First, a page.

The heat of July and August wilts more than just nicely starched cotton blouses and perfectly coifed hairstyles. It also wilts nearly everything in the garden. The spiked summer temperatures certainly create a challenge for gardeners in the Midlands. It might be that your trees and shrubs are thriving and adding beauty to your personal oasis, or they might be drooping and hanging on to life by a thread. As you cast your glance around your yard, are the perennials and annuals full of showy flowers, or are the blooms crunchy from the intense heat or soggy from the high humidity?
If your garden looks rather discouraging right now, there is hope. Many wonderful and beautiful trees, shrubs, perennials and annuals thrive in Columbia’s famously hot climate and provide interest and color in the garden all summer long. Gardeners may not relish hours and hours in the garden during these hot and humid months, but it is a good time to evaluate the success of plants and make plans to remedy any problems in the coming fall or spring. Pull out a pad of paper, head outside in the cool of day and make note of the areas that bother you and consider replanting with suggestions from the following list.
Let’s start with some of the largest and most important members of the garden: ornamental trees. Trees add character to the landscape, and they provide much needed shade and nesting places for many birds. Ornamentally, they add height and vertical interest to the garden. Fortunately, many beautiful and majestic trees thrive in Columbia’s hot summers. This list focuses on smaller, lower canopy trees.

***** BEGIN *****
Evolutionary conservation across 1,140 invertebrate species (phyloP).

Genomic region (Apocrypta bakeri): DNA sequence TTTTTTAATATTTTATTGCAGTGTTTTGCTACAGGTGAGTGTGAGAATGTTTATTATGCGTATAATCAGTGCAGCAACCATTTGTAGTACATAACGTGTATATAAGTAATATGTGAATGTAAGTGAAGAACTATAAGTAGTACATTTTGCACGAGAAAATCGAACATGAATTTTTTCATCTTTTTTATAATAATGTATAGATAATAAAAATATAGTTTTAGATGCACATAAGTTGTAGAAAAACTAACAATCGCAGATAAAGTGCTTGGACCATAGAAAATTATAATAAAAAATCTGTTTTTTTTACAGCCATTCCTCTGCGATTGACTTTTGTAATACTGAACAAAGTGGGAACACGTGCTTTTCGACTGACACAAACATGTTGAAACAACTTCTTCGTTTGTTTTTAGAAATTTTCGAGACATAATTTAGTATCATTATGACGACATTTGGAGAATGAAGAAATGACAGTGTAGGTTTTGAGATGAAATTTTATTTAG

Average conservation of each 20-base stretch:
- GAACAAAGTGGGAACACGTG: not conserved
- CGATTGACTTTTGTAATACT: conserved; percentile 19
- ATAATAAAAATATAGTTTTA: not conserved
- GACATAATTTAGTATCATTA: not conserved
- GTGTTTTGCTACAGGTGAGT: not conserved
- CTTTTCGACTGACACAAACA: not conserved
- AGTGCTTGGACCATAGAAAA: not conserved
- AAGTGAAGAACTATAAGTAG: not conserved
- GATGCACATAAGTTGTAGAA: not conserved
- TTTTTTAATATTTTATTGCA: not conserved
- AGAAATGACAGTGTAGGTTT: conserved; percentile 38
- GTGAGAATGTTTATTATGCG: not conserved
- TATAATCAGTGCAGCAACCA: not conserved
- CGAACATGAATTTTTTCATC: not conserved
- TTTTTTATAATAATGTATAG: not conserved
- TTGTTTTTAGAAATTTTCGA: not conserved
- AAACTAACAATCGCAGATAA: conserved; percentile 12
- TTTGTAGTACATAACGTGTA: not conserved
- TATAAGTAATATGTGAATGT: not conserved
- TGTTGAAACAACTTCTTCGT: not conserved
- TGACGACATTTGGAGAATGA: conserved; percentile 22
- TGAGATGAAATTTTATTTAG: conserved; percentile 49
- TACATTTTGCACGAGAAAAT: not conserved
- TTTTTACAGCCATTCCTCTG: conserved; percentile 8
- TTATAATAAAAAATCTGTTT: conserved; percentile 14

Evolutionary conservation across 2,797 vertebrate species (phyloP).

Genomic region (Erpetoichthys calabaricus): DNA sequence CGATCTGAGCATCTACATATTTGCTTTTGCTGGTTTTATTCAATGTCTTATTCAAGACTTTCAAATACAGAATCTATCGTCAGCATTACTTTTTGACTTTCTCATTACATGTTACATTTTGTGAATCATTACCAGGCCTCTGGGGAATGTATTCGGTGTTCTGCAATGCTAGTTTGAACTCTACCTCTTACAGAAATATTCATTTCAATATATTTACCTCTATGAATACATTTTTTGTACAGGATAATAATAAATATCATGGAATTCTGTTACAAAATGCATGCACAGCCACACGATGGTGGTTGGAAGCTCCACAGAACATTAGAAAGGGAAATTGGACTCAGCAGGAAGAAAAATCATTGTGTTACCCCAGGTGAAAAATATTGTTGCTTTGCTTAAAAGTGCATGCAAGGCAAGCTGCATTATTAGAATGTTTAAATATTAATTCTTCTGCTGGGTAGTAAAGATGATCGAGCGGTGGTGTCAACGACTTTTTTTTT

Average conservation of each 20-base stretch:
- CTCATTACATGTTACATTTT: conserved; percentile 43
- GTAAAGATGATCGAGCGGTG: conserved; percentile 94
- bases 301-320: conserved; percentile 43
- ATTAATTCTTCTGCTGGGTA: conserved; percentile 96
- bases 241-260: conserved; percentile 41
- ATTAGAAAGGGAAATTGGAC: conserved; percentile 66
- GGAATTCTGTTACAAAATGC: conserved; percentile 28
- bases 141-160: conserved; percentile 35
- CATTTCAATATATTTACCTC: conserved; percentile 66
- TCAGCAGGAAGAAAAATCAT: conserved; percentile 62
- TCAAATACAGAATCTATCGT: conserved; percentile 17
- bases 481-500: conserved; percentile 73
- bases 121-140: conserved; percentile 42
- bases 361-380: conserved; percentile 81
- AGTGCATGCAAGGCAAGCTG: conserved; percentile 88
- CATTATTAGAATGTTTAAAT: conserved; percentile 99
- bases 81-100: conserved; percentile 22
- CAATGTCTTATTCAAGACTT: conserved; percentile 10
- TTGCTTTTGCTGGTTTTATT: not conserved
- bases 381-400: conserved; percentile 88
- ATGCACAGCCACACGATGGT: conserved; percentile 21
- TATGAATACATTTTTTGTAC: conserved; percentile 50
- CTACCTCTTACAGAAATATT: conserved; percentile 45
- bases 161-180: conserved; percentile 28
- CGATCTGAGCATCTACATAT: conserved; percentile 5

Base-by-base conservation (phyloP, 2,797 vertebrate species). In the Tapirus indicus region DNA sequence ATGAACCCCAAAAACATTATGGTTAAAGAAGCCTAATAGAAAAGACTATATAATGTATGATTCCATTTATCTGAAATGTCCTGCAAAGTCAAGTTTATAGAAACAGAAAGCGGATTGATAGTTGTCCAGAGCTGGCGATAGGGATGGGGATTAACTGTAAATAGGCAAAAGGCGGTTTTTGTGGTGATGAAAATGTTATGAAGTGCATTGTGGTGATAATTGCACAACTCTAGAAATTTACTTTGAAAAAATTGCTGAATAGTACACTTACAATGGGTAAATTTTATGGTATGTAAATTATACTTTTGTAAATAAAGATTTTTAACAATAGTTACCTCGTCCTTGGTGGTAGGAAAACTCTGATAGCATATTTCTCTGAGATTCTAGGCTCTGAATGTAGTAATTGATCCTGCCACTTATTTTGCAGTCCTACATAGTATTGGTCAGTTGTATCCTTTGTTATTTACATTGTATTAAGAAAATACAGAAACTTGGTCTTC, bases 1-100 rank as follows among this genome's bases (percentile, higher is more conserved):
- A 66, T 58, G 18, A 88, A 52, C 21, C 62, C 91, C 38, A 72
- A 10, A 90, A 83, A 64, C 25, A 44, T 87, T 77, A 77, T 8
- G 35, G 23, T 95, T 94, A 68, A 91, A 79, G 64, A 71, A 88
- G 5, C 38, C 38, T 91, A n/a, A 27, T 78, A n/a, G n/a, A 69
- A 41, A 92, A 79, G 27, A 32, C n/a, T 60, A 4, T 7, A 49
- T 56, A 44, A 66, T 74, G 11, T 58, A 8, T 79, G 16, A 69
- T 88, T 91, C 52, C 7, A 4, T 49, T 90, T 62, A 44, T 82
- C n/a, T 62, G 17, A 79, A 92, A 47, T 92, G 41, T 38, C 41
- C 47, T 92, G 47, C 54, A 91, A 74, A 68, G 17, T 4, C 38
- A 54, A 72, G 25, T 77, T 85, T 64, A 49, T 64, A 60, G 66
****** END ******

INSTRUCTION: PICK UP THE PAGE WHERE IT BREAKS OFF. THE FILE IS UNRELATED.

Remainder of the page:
Crape Myrtles (Lagerstroemia indica): These deciduous Southern landscape beauties add year round interest to the garden with their sculptural form, exfoliating bark, beautiful color and long lasting blooms. Crape myrtles are fast growers and can reach 20 to 40 feet. They prefer full sun and have handsome peeling bark. “Natchez” is an attractive, low maintenance, white variety that is resistant to mildew and is wonderful planted near a patio to provide shade and color. It also works well to define a path or driveway. To see a wonderful example of mature crape myrtles, visit the gardens at The Lace House on the Governor’s Mansion complex. There is a charming allé of crape myrtles, and these particular trees display the beauty of their old growth trunks.
Chaste Tree (Vitex agnus-castus): Long lasting lavender flowers cover these manageable sized trees beginning in late May and last through the summer. Vitex are usually multi-trunked and respond well to pruning. They are fast growers, soil tolerant and thrive with moderate to little rainfall. After the flowers mature, small seeds cling to the branches until the next year’s growth pushes them off. These seeds are favorites for many of South Carolina’s birds. Cardinals particularly love them during the colder months, so it is a good specimen to plant near a bird feeder or in a bird viewing area. Vitex also do well when included in a perennial border to add height and long lasting summer blooms. An attractive row of these trees is planted on Senate Street near Trinity Cathedral. They are usually in full bloom in mid to late May.